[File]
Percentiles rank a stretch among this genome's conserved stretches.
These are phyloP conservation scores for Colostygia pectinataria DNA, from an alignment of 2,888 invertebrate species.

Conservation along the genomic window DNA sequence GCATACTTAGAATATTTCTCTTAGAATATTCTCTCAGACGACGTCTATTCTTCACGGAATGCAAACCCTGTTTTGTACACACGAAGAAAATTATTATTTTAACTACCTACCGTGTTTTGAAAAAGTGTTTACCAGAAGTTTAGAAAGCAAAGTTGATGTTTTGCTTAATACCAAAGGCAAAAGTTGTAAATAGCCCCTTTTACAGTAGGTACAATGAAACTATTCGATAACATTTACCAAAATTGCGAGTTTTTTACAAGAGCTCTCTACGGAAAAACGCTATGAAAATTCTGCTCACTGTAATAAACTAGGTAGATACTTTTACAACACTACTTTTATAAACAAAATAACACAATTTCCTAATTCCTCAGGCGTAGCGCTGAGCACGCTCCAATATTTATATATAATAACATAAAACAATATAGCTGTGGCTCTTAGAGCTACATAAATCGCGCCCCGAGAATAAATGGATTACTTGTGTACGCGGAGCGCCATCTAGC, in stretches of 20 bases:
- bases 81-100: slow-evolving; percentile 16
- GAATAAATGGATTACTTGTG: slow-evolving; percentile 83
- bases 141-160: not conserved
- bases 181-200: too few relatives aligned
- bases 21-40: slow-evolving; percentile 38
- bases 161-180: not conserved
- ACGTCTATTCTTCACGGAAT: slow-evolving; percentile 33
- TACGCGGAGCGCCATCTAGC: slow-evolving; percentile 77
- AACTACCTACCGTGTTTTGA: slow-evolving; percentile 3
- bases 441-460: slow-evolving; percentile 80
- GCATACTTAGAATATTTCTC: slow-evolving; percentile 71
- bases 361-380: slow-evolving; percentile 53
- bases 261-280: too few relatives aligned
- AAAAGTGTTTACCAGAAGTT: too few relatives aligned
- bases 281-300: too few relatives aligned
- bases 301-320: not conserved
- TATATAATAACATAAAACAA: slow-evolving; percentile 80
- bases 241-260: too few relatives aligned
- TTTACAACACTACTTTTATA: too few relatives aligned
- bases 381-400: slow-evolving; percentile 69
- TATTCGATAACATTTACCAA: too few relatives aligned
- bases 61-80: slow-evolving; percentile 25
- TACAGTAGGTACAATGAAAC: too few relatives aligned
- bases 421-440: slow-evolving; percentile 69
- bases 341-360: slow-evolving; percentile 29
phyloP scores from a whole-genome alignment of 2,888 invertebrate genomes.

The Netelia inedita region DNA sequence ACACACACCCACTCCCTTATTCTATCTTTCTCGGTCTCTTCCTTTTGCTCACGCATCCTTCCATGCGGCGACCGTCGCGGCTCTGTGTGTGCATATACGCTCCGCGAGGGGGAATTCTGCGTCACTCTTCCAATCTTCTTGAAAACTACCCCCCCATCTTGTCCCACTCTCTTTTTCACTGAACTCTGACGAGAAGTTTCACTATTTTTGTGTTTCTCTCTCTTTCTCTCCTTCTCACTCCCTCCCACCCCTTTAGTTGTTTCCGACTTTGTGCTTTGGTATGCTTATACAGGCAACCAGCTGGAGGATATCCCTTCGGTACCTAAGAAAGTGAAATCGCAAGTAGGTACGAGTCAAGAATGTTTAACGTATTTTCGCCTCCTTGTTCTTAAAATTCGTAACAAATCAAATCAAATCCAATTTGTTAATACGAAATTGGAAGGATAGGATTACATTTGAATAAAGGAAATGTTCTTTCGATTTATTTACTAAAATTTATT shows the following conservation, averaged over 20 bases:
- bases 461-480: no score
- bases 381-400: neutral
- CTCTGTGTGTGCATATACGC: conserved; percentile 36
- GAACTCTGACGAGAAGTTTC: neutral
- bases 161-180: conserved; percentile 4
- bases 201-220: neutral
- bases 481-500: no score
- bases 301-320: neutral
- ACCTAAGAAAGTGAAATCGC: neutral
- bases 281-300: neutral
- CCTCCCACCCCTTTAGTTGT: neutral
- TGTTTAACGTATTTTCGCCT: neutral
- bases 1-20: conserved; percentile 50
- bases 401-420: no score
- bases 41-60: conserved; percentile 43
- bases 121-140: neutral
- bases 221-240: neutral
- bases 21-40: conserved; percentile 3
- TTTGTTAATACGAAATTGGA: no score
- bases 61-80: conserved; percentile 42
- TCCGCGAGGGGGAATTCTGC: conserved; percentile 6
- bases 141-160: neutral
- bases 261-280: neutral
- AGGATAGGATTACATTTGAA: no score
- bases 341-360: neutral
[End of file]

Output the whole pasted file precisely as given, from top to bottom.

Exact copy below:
Percentiles rank a stretch among this genome's conserved stretches.
These are phyloP conservation scores for Colostygia pectinataria DNA, from an alignment of 2,888 invertebrate species.

Conservation along the genomic window DNA sequence GCATACTTAGAATATTTCTCTTAGAATATTCTCTCAGACGACGTCTATTCTTCACGGAATGCAAACCCTGTTTTGTACACACGAAGAAAATTATTATTTTAACTACCTACCGTGTTTTGAAAAAGTGTTTACCAGAAGTTTAGAAAGCAAAGTTGATGTTTTGCTTAATACCAAAGGCAAAAGTTGTAAATAGCCCCTTTTACAGTAGGTACAATGAAACTATTCGATAACATTTACCAAAATTGCGAGTTTTTTACAAGAGCTCTCTACGGAAAAACGCTATGAAAATTCTGCTCACTGTAATAAACTAGGTAGATACTTTTACAACACTACTTTTATAAACAAAATAACACAATTTCCTAATTCCTCAGGCGTAGCGCTGAGCACGCTCCAATATTTATATATAATAACATAAAACAATATAGCTGTGGCTCTTAGAGCTACATAAATCGCGCCCCGAGAATAAATGGATTACTTGTGTACGCGGAGCGCCATCTAGC, in stretches of 20 bases:
- bases 81-100: slow-evolving; percentile 16
- GAATAAATGGATTACTTGTG: slow-evolving; percentile 83
- bases 141-160: not conserved
- bases 181-200: too few relatives aligned
- bases 21-40: slow-evolving; percentile 38
- bases 161-180: not conserved
- ACGTCTATTCTTCACGGAAT: slow-evolving; percentile 33
- TACGCGGAGCGCCATCTAGC: slow-evolving; percentile 77
- AACTACCTACCGTGTTTTGA: slow-evolving; percentile 3
- bases 441-460: slow-evolving; percentile 80
- GCATACTTAGAATATTTCTC: slow-evolving; percentile 71
- bases 361-380: slow-evolving; percentile 53
- bases 261-280: too few relatives aligned
- AAAAGTGTTTACCAGAAGTT: too few relatives aligned
- bases 281-300: too few relatives aligned
- bases 301-320: not conserved
- TATATAATAACATAAAACAA: slow-evolving; percentile 80
- bases 241-260: too few relatives aligned
- TTTACAACACTACTTTTATA: too few relatives aligned
- bases 381-400: slow-evolving; percentile 69
- TATTCGATAACATTTACCAA: too few relatives aligned
- bases 61-80: slow-evolving; percentile 25
- TACAGTAGGTACAATGAAAC: too few relatives aligned
- bases 421-440: slow-evolving; percentile 69
- bases 341-360: slow-evolving; percentile 29
phyloP scores from a whole-genome alignment of 2,888 invertebrate genomes.

The Netelia inedita region DNA sequence ACACACACCCACTCCCTTATTCTATCTTTCTCGGTCTCTTCCTTTTGCTCACGCATCCTTCCATGCGGCGACCGTCGCGGCTCTGTGTGTGCATATACGCTCCGCGAGGGGGAATTCTGCGTCACTCTTCCAATCTTCTTGAAAACTACCCCCCCATCTTGTCCCACTCTCTTTTTCACTGAACTCTGACGAGAAGTTTCACTATTTTTGTGTTTCTCTCTCTTTCTCTCCTTCTCACTCCCTCCCACCCCTTTAGTTGTTTCCGACTTTGTGCTTTGGTATGCTTATACAGGCAACCAGCTGGAGGATATCCCTTCGGTACCTAAGAAAGTGAAATCGCAAGTAGGTACGAGTCAAGAATGTTTAACGTATTTTCGCCTCCTTGTTCTTAAAATTCGTAACAAATCAAATCAAATCCAATTTGTTAATACGAAATTGGAAGGATAGGATTACATTTGAATAAAGGAAATGTTCTTTCGATTTATTTACTAAAATTTATT shows the following conservation, averaged over 20 bases:
- bases 461-480: no score
- bases 381-400: neutral
- CTCTGTGTGTGCATATACGC: conserved; percentile 36
- GAACTCTGACGAGAAGTTTC: neutral
- bases 161-180: conserved; percentile 4
- bases 201-220: neutral
- bases 481-500: no score
- bases 301-320: neutral
- ACCTAAGAAAGTGAAATCGC: neutral
- bases 281-300: neutral
- CCTCCCACCCCTTTAGTTGT: neutral
- TGTTTAACGTATTTTCGCCT: neutral
- bases 1-20: conserved; percentile 50
- bases 401-420: no score
- bases 41-60: conserved; percentile 43
- bases 121-140: neutral
- bases 221-240: neutral
- bases 21-40: conserved; percentile 3
- TTTGTTAATACGAAATTGGA: no score
- bases 61-80: conserved; percentile 42
- TCCGCGAGGGGGAATTCTGC: conserved; percentile 6
- bases 141-160: neutral
- bases 261-280: neutral
- AGGATAGGATTACATTTGAA: no score
- bases 341-360: neutral